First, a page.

Italy and France must cut deficit, says EU president

(AGI) Rome, Dec 10 - Italy and France must honour theirpromises of reforms and comply with the EU Stability Pact,otherwise "the consequences will not be pleasant", warnedPresident of the European Commission, Jean-Claude Juncker. "Weneed to trust the Italians and French, and then we'll see,probably in March, how it went," he told German newspaperFrankfurter Allgemeiner Zeitung in defence of the decision togive the countries more time to right their accounts. "Withoutthe measures announced, there will be a worsening of theexcessive deficit procedure." Rome and Paris passed the firstjudgment by Brussels on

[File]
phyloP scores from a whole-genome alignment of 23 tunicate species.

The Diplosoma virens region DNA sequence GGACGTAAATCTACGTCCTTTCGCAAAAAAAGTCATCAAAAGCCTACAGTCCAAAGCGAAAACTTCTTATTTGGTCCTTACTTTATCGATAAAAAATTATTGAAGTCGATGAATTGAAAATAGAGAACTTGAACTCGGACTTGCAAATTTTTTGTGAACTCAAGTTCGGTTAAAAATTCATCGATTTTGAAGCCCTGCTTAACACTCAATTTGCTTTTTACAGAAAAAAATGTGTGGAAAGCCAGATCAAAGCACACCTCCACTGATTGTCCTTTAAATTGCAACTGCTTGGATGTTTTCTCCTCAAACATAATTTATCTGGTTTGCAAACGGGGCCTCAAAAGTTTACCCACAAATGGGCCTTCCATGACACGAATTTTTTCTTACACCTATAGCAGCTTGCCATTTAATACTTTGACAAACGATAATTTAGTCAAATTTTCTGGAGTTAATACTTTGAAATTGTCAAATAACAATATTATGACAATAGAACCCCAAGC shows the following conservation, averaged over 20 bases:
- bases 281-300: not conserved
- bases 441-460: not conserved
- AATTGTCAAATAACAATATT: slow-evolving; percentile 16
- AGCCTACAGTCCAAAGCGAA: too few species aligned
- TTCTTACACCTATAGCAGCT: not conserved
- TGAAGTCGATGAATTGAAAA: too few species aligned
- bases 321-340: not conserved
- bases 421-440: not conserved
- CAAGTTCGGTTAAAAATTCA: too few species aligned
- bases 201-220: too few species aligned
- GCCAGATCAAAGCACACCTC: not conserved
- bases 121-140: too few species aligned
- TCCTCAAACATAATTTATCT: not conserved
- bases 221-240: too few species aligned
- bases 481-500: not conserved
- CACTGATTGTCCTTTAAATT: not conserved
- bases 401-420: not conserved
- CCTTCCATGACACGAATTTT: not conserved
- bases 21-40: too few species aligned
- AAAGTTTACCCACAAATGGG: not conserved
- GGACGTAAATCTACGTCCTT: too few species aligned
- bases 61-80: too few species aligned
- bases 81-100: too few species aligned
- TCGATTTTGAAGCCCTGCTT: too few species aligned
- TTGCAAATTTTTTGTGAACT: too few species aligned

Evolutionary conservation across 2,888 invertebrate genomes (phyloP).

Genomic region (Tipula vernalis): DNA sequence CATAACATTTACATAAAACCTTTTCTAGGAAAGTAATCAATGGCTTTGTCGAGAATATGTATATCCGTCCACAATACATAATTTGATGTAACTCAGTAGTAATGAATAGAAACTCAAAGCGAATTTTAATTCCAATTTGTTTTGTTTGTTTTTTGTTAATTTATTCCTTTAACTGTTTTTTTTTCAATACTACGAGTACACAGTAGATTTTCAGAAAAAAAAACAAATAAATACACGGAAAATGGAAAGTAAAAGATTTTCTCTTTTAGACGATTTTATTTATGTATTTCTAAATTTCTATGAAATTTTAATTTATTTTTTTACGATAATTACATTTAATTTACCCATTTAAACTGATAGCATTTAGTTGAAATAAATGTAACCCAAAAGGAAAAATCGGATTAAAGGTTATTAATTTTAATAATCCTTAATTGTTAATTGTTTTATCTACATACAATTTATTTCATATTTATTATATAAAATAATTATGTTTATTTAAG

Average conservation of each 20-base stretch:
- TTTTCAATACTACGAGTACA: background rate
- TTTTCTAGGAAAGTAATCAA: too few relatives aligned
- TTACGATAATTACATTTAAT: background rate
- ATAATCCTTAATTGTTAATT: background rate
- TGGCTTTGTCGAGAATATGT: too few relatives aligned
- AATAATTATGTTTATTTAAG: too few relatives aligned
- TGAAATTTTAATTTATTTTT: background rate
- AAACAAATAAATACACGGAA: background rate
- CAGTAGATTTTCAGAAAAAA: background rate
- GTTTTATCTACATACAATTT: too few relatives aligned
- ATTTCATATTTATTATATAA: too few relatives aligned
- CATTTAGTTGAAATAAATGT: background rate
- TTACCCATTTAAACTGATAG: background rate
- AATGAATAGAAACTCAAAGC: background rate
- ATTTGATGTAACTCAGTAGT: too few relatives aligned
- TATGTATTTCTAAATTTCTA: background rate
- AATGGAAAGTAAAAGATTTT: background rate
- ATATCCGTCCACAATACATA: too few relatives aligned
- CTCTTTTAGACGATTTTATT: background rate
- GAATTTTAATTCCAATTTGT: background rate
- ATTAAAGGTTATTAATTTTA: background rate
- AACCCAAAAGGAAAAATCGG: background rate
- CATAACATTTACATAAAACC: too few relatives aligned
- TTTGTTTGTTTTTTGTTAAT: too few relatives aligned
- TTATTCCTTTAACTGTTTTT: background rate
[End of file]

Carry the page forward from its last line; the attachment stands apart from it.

(AGI) Rome, Dec 10 - Italy and France must honour theirpromises of reforms and comply with the EU Stability Pact,otherwise "the consequences will not be pleasant", warnedPresident of the European Commission, Jean-Claude Juncker. "Weneed to trust the Italians and French, and then we'll see,probably in March, how it went," he told German newspaperFrankfurter Allgemeiner Zeitung in defence of the decision togive the countries more time to right their accounts. "Withoutthe measures announced, there will be a worsening of theexcessive deficit procedure." Rome and Paris passed the firstjudgment by Brussels on the 2015 budget with a temporarypromotion. A further assessment will be made in March and thenthe commission could make an official request for more action.Austerity remains the guiding star of the eurozone as anexhausted Greece moves back into the sights of the markets.Investors fear calling presidential elections early will endwith the defeat of the candidate proposed by Prime MinisterAntonis Samaras and a snap election. This scenario, accordingto the polls, would end with a victory for the far left Syrizaparty, which has promised a radical renegotiation of theagreements. This is a worrying prospect for the markets, whichsent a signal as disturbing as the collapse of the Athens StockExchange on Tuesday. Greek debt now has rates on short-termbonds exceeding those on long-term ones, the three-year bondtouched a record 9.2 percent compared with 8.2 percent for the10-year one, which is considered a harbinger of a default.Brussels finds itself again flirting with the prospect of aGreek collapse, but the strategy doesn't seem very clear inFrankfurt. On Wednesday the governor of the central bank ofEstonia, Ardo Hansson, one of the closest allies of theBundesbank, rejected the possibility of a U.S. stylequantitative easing plan. It would have involved buyinggovernment bonds, but he said it risks financial stability. Hewent on: "I have examined the programme and said that it wouldlead governments to increase their deficits, so I think it isan extreme case." This means that the staff of the EuropeanCentral Bank have already prepared a model for monetary easingand submitted it, albeit informally, to the members of thegoverning council. (AGI) . .